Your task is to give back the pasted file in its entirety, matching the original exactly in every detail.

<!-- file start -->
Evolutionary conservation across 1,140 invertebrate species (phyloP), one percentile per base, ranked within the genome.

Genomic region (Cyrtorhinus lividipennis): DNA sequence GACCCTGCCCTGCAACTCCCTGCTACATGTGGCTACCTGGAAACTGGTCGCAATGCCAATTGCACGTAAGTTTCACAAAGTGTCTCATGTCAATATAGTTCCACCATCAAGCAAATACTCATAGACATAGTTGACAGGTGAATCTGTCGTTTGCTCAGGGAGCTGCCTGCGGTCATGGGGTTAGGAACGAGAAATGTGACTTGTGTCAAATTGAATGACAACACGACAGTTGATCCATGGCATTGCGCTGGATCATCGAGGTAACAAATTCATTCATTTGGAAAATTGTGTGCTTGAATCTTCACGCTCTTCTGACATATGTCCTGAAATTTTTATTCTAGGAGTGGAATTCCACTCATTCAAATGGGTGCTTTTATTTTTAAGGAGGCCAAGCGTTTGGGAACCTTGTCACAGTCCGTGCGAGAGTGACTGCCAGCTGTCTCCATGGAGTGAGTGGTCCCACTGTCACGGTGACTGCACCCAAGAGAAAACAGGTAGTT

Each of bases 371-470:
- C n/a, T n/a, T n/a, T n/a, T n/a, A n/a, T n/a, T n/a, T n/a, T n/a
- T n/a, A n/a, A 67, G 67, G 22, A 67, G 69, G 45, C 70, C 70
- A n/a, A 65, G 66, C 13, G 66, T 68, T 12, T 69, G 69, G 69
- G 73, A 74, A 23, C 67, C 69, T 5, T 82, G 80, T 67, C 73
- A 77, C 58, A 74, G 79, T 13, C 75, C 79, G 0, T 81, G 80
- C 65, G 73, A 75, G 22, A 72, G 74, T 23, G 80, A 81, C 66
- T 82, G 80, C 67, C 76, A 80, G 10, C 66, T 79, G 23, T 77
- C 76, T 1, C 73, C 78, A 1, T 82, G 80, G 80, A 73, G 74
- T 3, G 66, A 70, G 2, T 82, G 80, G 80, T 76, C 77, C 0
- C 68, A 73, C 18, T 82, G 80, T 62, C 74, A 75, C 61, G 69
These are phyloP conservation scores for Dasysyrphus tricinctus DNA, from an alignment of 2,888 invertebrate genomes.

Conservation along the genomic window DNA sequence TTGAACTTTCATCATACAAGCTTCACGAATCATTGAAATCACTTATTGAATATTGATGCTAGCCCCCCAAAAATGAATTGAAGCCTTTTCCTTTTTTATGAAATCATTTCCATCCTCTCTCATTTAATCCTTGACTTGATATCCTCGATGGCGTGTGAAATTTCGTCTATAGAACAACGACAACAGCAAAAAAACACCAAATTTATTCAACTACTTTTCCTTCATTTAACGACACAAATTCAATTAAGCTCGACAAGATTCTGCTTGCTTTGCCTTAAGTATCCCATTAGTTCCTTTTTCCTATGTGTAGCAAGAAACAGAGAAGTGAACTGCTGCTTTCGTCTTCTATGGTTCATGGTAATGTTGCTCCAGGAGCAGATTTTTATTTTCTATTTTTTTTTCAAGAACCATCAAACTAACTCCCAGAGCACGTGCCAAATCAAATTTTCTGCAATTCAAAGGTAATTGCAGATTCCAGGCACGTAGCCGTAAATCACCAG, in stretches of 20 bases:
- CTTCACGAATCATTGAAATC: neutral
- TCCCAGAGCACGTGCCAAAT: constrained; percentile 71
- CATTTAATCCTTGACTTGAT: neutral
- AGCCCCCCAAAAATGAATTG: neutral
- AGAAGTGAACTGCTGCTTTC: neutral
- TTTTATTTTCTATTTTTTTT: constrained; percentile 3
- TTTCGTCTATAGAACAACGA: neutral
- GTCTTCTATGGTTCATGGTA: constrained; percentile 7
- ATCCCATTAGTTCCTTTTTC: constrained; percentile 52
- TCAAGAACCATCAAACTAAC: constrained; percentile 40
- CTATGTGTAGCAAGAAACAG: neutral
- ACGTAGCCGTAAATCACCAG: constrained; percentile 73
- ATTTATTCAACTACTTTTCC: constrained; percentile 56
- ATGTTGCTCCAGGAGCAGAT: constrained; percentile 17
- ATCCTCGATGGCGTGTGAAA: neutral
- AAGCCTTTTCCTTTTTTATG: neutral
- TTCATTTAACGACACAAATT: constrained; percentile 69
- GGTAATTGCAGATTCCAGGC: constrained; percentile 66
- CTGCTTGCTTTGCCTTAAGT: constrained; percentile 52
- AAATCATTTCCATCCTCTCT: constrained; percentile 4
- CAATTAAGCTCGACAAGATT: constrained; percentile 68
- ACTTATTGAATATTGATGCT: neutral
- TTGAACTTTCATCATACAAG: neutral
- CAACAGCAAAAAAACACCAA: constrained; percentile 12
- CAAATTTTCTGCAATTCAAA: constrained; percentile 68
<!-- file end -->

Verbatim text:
Evolutionary conservation across 1,140 invertebrate species (phyloP), one percentile per base, ranked within the genome.

Genomic region (Cyrtorhinus lividipennis): DNA sequence GACCCTGCCCTGCAACTCCCTGCTACATGTGGCTACCTGGAAACTGGTCGCAATGCCAATTGCACGTAAGTTTCACAAAGTGTCTCATGTCAATATAGTTCCACCATCAAGCAAATACTCATAGACATAGTTGACAGGTGAATCTGTCGTTTGCTCAGGGAGCTGCCTGCGGTCATGGGGTTAGGAACGAGAAATGTGACTTGTGTCAAATTGAATGACAACACGACAGTTGATCCATGGCATTGCGCTGGATCATCGAGGTAACAAATTCATTCATTTGGAAAATTGTGTGCTTGAATCTTCACGCTCTTCTGACATATGTCCTGAAATTTTTATTCTAGGAGTGGAATTCCACTCATTCAAATGGGTGCTTTTATTTTTAAGGAGGCCAAGCGTTTGGGAACCTTGTCACAGTCCGTGCGAGAGTGACTGCCAGCTGTCTCCATGGAGTGAGTGGTCCCACTGTCACGGTGACTGCACCCAAGAGAAAACAGGTAGTT

Each of bases 371-470:
- C n/a, T n/a, T n/a, T n/a, T n/a, A n/a, T n/a, T n/a, T n/a, T n/a
- T n/a, A n/a, A 67, G 67, G 22, A 67, G 69, G 45, C 70, C 70
- A n/a, A 65, G 66, C 13, G 66, T 68, T 12, T 69, G 69, G 69
- G 73, A 74, A 23, C 67, C 69, T 5, T 82, G 80, T 67, C 73
- A 77, C 58, A 74, G 79, T 13, C 75, C 79, G 0, T 81, G 80
- C 65, G 73, A 75, G 22, A 72, G 74, T 23, G 80, A 81, C 66
- T 82, G 80, C 67, C 76, A 80, G 10, C 66, T 79, G 23, T 77
- C 76, T 1, C 73, C 78, A 1, T 82, G 80, G 80, A 73, G 74
- T 3, G 66, A 70, G 2, T 82, G 80, G 80, T 76, C 77, C 0
- C 68, A 73, C 18, T 82, G 80, T 62, C 74, A 75, C 61, G 69
These are phyloP conservation scores for Dasysyrphus tricinctus DNA, from an alignment of 2,888 invertebrate genomes.

Conservation along the genomic window DNA sequence TTGAACTTTCATCATACAAGCTTCACGAATCATTGAAATCACTTATTGAATATTGATGCTAGCCCCCCAAAAATGAATTGAAGCCTTTTCCTTTTTTATGAAATCATTTCCATCCTCTCTCATTTAATCCTTGACTTGATATCCTCGATGGCGTGTGAAATTTCGTCTATAGAACAACGACAACAGCAAAAAAACACCAAATTTATTCAACTACTTTTCCTTCATTTAACGACACAAATTCAATTAAGCTCGACAAGATTCTGCTTGCTTTGCCTTAAGTATCCCATTAGTTCCTTTTTCCTATGTGTAGCAAGAAACAGAGAAGTGAACTGCTGCTTTCGTCTTCTATGGTTCATGGTAATGTTGCTCCAGGAGCAGATTTTTATTTTCTATTTTTTTTTCAAGAACCATCAAACTAACTCCCAGAGCACGTGCCAAATCAAATTTTCTGCAATTCAAAGGTAATTGCAGATTCCAGGCACGTAGCCGTAAATCACCAG, in stretches of 20 bases:
- CTTCACGAATCATTGAAATC: neutral
- TCCCAGAGCACGTGCCAAAT: constrained; percentile 71
- CATTTAATCCTTGACTTGAT: neutral
- AGCCCCCCAAAAATGAATTG: neutral
- AGAAGTGAACTGCTGCTTTC: neutral
- TTTTATTTTCTATTTTTTTT: constrained; percentile 3
- TTTCGTCTATAGAACAACGA: neutral
- GTCTTCTATGGTTCATGGTA: constrained; percentile 7
- ATCCCATTAGTTCCTTTTTC: constrained; percentile 52
- TCAAGAACCATCAAACTAAC: constrained; percentile 40
- CTATGTGTAGCAAGAAACAG: neutral
- ACGTAGCCGTAAATCACCAG: constrained; percentile 73
- ATTTATTCAACTACTTTTCC: constrained; percentile 56
- ATGTTGCTCCAGGAGCAGAT: constrained; percentile 17
- ATCCTCGATGGCGTGTGAAA: neutral
- AAGCCTTTTCCTTTTTTATG: neutral
- TTCATTTAACGACACAAATT: constrained; percentile 69
- GGTAATTGCAGATTCCAGGC: constrained; percentile 66
- CTGCTTGCTTTGCCTTAAGT: constrained; percentile 52
- AAATCATTTCCATCCTCTCT: constrained; percentile 4
- CAATTAAGCTCGACAAGATT: constrained; percentile 68
- ACTTATTGAATATTGATGCT: neutral
- TTGAACTTTCATCATACAAG: neutral
- CAACAGCAAAAAAACACCAA: constrained; percentile 12
- CAAATTTTCTGCAATTCAAA: constrained; percentile 68